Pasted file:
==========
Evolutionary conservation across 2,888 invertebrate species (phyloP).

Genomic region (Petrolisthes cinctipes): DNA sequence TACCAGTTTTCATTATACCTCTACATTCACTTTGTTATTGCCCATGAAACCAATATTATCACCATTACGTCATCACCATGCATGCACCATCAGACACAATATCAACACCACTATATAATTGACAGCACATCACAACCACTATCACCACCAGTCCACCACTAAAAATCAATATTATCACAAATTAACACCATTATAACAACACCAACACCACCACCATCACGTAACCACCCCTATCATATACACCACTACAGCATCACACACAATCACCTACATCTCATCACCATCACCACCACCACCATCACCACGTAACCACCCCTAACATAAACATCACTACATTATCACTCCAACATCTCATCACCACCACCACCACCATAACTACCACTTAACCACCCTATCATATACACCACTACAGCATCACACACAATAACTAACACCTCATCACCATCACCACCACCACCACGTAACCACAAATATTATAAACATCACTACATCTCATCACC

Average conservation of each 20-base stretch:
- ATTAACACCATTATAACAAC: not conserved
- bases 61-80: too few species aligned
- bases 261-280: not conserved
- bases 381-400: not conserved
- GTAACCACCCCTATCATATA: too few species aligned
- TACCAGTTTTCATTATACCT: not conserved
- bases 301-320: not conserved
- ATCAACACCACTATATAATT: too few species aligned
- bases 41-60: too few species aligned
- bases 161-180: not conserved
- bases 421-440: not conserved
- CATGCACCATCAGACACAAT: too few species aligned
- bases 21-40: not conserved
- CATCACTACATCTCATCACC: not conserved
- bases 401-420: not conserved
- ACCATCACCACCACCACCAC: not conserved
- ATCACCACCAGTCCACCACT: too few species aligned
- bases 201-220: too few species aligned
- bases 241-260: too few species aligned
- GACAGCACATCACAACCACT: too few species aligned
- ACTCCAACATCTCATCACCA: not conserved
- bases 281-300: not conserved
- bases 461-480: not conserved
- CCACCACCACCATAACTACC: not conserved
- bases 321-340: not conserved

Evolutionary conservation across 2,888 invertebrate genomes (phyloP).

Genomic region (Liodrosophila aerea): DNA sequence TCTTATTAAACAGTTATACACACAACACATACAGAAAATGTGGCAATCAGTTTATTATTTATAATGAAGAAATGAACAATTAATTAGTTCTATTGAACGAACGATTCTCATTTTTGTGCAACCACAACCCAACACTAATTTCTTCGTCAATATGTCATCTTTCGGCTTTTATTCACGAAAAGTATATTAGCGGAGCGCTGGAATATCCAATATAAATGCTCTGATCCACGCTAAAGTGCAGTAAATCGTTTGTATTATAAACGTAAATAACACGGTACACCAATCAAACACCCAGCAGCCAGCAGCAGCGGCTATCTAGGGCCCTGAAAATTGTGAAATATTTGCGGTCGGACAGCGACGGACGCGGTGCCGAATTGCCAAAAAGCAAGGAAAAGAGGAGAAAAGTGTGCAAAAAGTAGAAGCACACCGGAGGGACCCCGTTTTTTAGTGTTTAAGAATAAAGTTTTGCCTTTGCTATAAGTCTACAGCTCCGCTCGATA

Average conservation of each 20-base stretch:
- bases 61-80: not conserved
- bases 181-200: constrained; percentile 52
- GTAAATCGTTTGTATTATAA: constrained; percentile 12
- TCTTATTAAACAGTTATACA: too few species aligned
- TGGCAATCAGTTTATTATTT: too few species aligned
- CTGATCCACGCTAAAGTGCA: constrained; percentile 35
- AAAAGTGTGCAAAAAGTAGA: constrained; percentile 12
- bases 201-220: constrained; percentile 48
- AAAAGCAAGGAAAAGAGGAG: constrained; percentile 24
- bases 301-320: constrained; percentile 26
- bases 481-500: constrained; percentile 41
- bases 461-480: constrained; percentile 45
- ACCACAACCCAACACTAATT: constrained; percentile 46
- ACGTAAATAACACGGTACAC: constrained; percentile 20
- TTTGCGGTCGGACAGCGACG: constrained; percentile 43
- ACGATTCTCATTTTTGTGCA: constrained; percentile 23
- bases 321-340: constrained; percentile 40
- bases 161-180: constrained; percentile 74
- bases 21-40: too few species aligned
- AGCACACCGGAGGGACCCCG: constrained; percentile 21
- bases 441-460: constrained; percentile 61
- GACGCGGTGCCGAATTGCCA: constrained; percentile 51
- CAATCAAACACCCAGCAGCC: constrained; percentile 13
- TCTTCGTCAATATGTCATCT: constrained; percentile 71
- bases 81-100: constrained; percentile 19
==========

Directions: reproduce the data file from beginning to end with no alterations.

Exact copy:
Evolutionary conservation across 2,888 invertebrate species (phyloP).

Genomic region (Petrolisthes cinctipes): DNA sequence TACCAGTTTTCATTATACCTCTACATTCACTTTGTTATTGCCCATGAAACCAATATTATCACCATTACGTCATCACCATGCATGCACCATCAGACACAATATCAACACCACTATATAATTGACAGCACATCACAACCACTATCACCACCAGTCCACCACTAAAAATCAATATTATCACAAATTAACACCATTATAACAACACCAACACCACCACCATCACGTAACCACCCCTATCATATACACCACTACAGCATCACACACAATCACCTACATCTCATCACCATCACCACCACCACCATCACCACGTAACCACCCCTAACATAAACATCACTACATTATCACTCCAACATCTCATCACCACCACCACCACCATAACTACCACTTAACCACCCTATCATATACACCACTACAGCATCACACACAATAACTAACACCTCATCACCATCACCACCACCACCACGTAACCACAAATATTATAAACATCACTACATCTCATCACC

Average conservation of each 20-base stretch:
- ATTAACACCATTATAACAAC: not conserved
- bases 61-80: too few species aligned
- bases 261-280: not conserved
- bases 381-400: not conserved
- GTAACCACCCCTATCATATA: too few species aligned
- TACCAGTTTTCATTATACCT: not conserved
- bases 301-320: not conserved
- ATCAACACCACTATATAATT: too few species aligned
- bases 41-60: too few species aligned
- bases 161-180: not conserved
- bases 421-440: not conserved
- CATGCACCATCAGACACAAT: too few species aligned
- bases 21-40: not conserved
- CATCACTACATCTCATCACC: not conserved
- bases 401-420: not conserved
- ACCATCACCACCACCACCAC: not conserved
- ATCACCACCAGTCCACCACT: too few species aligned
- bases 201-220: too few species aligned
- bases 241-260: too few species aligned
- GACAGCACATCACAACCACT: too few species aligned
- ACTCCAACATCTCATCACCA: not conserved
- bases 281-300: not conserved
- bases 461-480: not conserved
- CCACCACCACCATAACTACC: not conserved
- bases 321-340: not conserved

Evolutionary conservation across 2,888 invertebrate genomes (phyloP).

Genomic region (Liodrosophila aerea): DNA sequence TCTTATTAAACAGTTATACACACAACACATACAGAAAATGTGGCAATCAGTTTATTATTTATAATGAAGAAATGAACAATTAATTAGTTCTATTGAACGAACGATTCTCATTTTTGTGCAACCACAACCCAACACTAATTTCTTCGTCAATATGTCATCTTTCGGCTTTTATTCACGAAAAGTATATTAGCGGAGCGCTGGAATATCCAATATAAATGCTCTGATCCACGCTAAAGTGCAGTAAATCGTTTGTATTATAAACGTAAATAACACGGTACACCAATCAAACACCCAGCAGCCAGCAGCAGCGGCTATCTAGGGCCCTGAAAATTGTGAAATATTTGCGGTCGGACAGCGACGGACGCGGTGCCGAATTGCCAAAAAGCAAGGAAAAGAGGAGAAAAGTGTGCAAAAAGTAGAAGCACACCGGAGGGACCCCGTTTTTTAGTGTTTAAGAATAAAGTTTTGCCTTTGCTATAAGTCTACAGCTCCGCTCGATA

Average conservation of each 20-base stretch:
- bases 61-80: not conserved
- bases 181-200: constrained; percentile 52
- GTAAATCGTTTGTATTATAA: constrained; percentile 12
- TCTTATTAAACAGTTATACA: too few species aligned
- TGGCAATCAGTTTATTATTT: too few species aligned
- CTGATCCACGCTAAAGTGCA: constrained; percentile 35
- AAAAGTGTGCAAAAAGTAGA: constrained; percentile 12
- bases 201-220: constrained; percentile 48
- AAAAGCAAGGAAAAGAGGAG: constrained; percentile 24
- bases 301-320: constrained; percentile 26
- bases 481-500: constrained; percentile 41
- bases 461-480: constrained; percentile 45
- ACCACAACCCAACACTAATT: constrained; percentile 46
- ACGTAAATAACACGGTACAC: constrained; percentile 20
- TTTGCGGTCGGACAGCGACG: constrained; percentile 43
- ACGATTCTCATTTTTGTGCA: constrained; percentile 23
- bases 321-340: constrained; percentile 40
- bases 161-180: constrained; percentile 74
- bases 21-40: too few species aligned
- AGCACACCGGAGGGACCCCG: constrained; percentile 21
- bases 441-460: constrained; percentile 61
- GACGCGGTGCCGAATTGCCA: constrained; percentile 51
- CAATCAAACACCCAGCAGCC: constrained; percentile 13
- TCTTCGTCAATATGTCATCT: constrained; percentile 71
- bases 81-100: constrained; percentile 19